Then $\mathbb{P}(\mathcal{A}_1)=\mathbb{P}(\mathcal{A}_2)$, hence
$$
\mathbb{P}(\cH\mbox{ does not contain a perfect matching})=\mathbb{P}(\mathcal{A})\le 2\mathbb{P}(\mathcal{A}_1).
$$
For two fixed sets $S\subseteq V_1$, $|S|\le 2^{n-2}=N/4$ and $T\subseteq V_2$, $|T|=|S|-1$, let $\mathcal{A}_{S,T}$ denote the event that $T$ is the neighbourhood of $S$ in the random graph $\cH$.
In order to estimate the probability of $\mathcal{A}_{S,T}$ we
apply Lemma \ref{lem:pomocniczy} to the set $W=S\cup T$. Clearly $|W|=2|S|-10$.
Thus if $\mathcal{A}_{S,T}$ occurs, $c'{n\choose t}|S|$ fixed pairs of vertices which are adjacent in $\wH$ are not adjacent in $\cH$.
Observe that for each pair $u,v$ of vertices with Hamming distance $t$, the probability that there exists an edge $\{u,v\}$ is at least $\beta^t\gamma^{n-t}$.
Thus, the probability of $\mathcal{A}$ that Hall's condition fails
for some set $S$, $|S|\le 2^{n-2}=N/4$, is bounded from above by
\begin{equation*}
\begin{split}
\mathbb{P}(\mathcal{A})&
\le 2\sum\limits_{S\subseteq V_1\atop |S|\le N/4}\sum\limits_{T\subseteq V_2\atop |T|=|S|-1}\mathbb{P}(\mathcal{A}_{S,T})\\&
\le 2\sum\limits_{s=1}^{N/4}{N/2 \choose s}{N/2 \choose s-1}(1-\beta^t\gamma^{n-t})^{c's{n\choose t}}\\&
\le 2\sum\limits_{s=1}^{N/4}N^{2s}\exp\left(-c' s{n\choose t}\beta^t\gamma^{n-t}\right)\,.
\end{split}
\end{equation*}
Since
$$\sum_{i=0}^n \binom {n}{i} \beta^i\gamma^{n-i}=(\beta+\gamma)^n$$
and $t$ was chosen to correspond the largest term
in the sum,
so for $n$ large enough
$$ \binom {n}{t} \beta^t\gamma^{n-t}\ge(\beta+\gamma)^n/n\;.$$
Hence
\begin{equation*}
\begin{split}
\mathbb{P}(\mathcal{A})&
\leq
2\sum\limits_{s=1}^{N/4}\left(2^{2n}\exp\left(-c'(\beta+\gamma)^n/n\right)\right)^s
\end{split}
\end{equation*}
and since the term in brackets is exponentially small, it is maximal when $s=1$ that is
\begin{equation*}
\begin{split}
\mathbb{P}(\mathcal{A})&
\leq
2\sum\limits_{s=1}^{N/4}\left(2^{2n}\exp\left(-c'(\beta+\gamma)^n/n\right)\right)^s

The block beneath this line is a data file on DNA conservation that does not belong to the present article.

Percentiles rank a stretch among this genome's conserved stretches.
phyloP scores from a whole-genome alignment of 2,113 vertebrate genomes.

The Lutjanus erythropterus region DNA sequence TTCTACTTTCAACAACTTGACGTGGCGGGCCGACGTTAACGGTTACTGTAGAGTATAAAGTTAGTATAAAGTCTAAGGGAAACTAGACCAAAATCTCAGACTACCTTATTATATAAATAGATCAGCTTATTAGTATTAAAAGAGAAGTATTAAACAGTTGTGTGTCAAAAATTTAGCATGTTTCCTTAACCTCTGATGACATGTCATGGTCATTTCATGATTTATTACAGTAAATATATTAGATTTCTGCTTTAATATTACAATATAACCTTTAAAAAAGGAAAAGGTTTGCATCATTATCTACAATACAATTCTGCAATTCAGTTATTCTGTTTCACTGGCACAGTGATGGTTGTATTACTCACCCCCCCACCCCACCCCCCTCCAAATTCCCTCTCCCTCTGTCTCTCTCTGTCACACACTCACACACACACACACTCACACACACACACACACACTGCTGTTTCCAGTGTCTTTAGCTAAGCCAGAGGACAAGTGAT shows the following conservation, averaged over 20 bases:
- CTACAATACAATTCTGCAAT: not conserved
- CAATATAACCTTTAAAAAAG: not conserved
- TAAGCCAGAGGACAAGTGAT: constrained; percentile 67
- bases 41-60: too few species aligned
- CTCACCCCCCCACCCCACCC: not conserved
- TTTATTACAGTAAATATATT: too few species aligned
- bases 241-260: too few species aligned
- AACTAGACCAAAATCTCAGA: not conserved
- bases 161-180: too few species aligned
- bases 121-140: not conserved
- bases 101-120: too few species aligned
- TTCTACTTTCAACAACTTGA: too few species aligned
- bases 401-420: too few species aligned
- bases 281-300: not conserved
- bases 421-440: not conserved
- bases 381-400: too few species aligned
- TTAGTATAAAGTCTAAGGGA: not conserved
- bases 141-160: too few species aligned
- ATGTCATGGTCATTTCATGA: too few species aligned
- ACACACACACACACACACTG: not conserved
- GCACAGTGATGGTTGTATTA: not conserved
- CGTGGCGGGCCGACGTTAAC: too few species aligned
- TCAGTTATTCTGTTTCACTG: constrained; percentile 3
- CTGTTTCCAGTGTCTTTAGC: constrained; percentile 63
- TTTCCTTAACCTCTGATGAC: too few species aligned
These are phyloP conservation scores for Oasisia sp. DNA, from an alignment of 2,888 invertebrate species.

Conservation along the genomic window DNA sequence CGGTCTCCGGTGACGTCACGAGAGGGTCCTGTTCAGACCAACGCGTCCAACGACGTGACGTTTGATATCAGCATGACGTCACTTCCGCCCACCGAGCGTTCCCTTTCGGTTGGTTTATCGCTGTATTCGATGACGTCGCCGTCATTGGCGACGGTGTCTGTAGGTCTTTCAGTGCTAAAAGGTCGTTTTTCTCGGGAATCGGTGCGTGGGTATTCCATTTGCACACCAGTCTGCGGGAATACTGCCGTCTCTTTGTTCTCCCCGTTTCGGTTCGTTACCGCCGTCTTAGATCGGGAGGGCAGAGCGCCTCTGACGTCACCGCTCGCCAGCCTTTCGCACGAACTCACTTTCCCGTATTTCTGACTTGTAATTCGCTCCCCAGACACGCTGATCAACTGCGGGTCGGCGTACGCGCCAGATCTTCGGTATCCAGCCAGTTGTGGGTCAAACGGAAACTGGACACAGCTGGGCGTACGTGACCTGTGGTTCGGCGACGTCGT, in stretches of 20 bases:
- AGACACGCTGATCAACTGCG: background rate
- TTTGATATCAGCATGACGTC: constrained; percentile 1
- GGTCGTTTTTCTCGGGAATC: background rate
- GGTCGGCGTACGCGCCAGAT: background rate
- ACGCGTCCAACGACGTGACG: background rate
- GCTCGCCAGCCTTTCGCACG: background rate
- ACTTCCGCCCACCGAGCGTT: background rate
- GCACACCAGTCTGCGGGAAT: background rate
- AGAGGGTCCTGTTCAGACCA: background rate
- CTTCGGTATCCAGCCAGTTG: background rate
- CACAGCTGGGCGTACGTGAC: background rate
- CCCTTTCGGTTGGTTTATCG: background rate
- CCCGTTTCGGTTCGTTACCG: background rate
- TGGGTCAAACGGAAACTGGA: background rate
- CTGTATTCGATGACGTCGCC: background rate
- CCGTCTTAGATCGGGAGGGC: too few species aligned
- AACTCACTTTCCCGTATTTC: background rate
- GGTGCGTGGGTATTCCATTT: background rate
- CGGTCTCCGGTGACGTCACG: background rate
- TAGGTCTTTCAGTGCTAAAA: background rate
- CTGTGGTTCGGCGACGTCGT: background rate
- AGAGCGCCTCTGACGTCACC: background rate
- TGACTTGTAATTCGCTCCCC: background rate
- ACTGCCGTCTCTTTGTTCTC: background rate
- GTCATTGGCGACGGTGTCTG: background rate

\leq 2^n 2^{2n}\exp\left(-c'(\beta+\gamma)^n/n\right)
=o(1).
\end{split}
\end{equation*}
Consequently, a.a.s.~
$\cH$, and thus also $\ccK$, contains a perfect matching.
\end{proof}
In the proof we have found a perfect matching in a bipartite subgraph $\cH$ of $\ccK$,
containing only the edges joining vertices which are at Hamming distance
\begin{equation*}
t=2\left\lceil\frac{\beta}{2(\beta+\gamma)}n\right\rceil+1
\end{equation*}
in the hypercube.
Note however that if we take $k$ edge-disjoint subgraphs $\cH_\ell$, for $\ell\in\left[k\right]$,
containing the edges of $\ccK$ joining vertices at Hamming distance
\begin{equation*}
t=t(\ell)=2\left\lceil\frac{\beta}{2(\beta+\gamma)}n\right\rceil+2\ell+1.
\end{equation*}
respectively, we can mimic our argument to construct
$k$ edge-disjoint perfect matchings.
Thus, let $k$-PM denote the property, that a graph contains $k$ edge-disjoint perfect matchings.
\begin{theorem}
Let $k\in\mathbb{N}$, $k\geq 2$ be a constant.
$$
\lim_{n\to\infty}\mathbb{P}(\ccK \mbox{ has $k$-PM property})=\left\{
\begin{array}{lcl}
0&\mbox{if}&\beta+\gamma\leq1\\
1&\mbox{if}&\beta+\gamma>1.
\end{array}
\right.
$$
In particular
$$
\lim_{n\to\infty}\mathbb{P}(\ccK \mbox{ contains $k$-factor})=\left\{
\begin{array}{lcl}
0&\mbox{if}&\beta+\gamma\leq1\\
1&\mbox{if}&\beta+\gamma>1.
\end{array}
\right.
$$
\end{theorem}
Note the difference between the cases $k=1$ and $k\ge 2$ for $\beta=1$ and $\gamma=0$
when, as we have already observed,
a.a.s.~the minimum degree of $\ccK$ is one.
%%%%%%%%%%%%%%%%%%%%%%%%%%%%%%%%%%%%%%%%%%%%%%%%%%%%%%%
\subsection*{Acknowledgements}
I would like to thank Professor Tomasz \L{}uczak for stimulating discussion and valuable comments.
%%%%%%%%%%%%%%%%%%%%%%%%%%%%%%%%%%%%%%%%%%%%%%%%%%%%%%%